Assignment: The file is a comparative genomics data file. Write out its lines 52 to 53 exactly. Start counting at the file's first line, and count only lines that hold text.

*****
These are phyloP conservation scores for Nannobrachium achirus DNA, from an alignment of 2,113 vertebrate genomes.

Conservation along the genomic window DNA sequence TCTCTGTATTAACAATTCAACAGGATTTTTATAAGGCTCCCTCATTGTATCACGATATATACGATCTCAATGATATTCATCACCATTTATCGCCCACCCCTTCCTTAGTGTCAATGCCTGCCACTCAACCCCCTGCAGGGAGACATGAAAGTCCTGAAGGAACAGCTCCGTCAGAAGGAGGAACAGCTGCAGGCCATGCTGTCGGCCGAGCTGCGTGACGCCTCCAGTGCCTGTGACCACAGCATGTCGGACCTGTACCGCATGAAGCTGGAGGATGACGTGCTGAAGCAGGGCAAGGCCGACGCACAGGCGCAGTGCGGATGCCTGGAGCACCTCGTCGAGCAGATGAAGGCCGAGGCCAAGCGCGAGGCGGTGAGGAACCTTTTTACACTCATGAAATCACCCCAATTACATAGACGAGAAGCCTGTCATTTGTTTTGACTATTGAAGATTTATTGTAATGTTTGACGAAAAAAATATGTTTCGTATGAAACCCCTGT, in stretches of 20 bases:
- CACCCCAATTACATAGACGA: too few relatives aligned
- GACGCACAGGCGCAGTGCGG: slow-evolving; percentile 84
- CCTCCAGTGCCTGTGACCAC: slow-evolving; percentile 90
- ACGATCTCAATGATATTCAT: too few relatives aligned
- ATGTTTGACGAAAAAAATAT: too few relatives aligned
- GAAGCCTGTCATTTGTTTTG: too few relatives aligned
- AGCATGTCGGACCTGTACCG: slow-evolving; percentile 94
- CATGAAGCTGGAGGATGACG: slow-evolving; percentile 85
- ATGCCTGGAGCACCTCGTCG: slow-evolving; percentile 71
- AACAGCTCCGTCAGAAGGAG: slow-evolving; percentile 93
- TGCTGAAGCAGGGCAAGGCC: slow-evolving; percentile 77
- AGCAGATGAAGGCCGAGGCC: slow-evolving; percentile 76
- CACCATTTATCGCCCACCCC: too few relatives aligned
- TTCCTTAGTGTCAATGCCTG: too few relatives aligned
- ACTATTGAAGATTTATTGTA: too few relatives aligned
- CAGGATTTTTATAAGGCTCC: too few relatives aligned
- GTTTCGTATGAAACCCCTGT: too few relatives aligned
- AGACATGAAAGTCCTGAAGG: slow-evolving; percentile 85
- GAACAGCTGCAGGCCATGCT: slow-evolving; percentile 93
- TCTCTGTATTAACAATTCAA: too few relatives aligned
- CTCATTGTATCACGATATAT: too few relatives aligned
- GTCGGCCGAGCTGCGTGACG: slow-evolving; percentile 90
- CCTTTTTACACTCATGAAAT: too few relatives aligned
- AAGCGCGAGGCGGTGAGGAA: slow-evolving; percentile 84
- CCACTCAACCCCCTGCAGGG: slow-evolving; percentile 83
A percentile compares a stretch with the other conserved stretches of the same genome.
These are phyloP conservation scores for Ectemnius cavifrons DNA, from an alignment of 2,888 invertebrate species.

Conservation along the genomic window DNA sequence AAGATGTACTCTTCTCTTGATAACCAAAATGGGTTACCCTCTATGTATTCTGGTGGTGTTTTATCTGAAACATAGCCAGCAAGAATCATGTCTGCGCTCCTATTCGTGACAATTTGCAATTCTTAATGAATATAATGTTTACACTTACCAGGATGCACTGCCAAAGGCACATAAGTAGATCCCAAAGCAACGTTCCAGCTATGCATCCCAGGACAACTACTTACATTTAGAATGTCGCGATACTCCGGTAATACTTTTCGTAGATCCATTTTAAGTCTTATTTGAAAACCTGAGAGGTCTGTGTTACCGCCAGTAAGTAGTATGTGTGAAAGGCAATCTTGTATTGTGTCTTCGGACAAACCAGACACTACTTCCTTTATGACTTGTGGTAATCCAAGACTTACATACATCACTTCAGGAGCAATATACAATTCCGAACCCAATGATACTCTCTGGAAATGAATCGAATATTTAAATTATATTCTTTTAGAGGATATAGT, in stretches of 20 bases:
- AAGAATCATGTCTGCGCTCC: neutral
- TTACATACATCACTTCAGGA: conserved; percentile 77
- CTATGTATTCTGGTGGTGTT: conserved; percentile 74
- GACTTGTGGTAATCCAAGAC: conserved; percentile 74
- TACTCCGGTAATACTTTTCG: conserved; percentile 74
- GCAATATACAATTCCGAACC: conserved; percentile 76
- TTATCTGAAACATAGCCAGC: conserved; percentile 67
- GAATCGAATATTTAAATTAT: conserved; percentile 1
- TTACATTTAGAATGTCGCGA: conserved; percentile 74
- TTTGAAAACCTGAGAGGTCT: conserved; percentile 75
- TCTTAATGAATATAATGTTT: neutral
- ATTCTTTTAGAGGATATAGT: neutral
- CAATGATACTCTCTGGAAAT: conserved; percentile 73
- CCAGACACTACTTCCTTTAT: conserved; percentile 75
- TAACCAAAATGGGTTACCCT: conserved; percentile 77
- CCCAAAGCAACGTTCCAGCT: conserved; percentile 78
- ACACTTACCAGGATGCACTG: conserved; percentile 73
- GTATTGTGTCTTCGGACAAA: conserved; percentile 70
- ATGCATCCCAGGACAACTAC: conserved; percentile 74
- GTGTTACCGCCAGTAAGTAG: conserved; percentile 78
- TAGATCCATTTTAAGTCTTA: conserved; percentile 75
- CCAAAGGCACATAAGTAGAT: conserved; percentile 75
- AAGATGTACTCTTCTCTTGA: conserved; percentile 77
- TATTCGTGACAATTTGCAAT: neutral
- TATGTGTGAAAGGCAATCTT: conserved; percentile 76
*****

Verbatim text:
- CCAAAGGCACATAAGTAGAT: conserved; percentile 75
- AAGATGTACTCTTCTCTTGA: conserved; percentile 77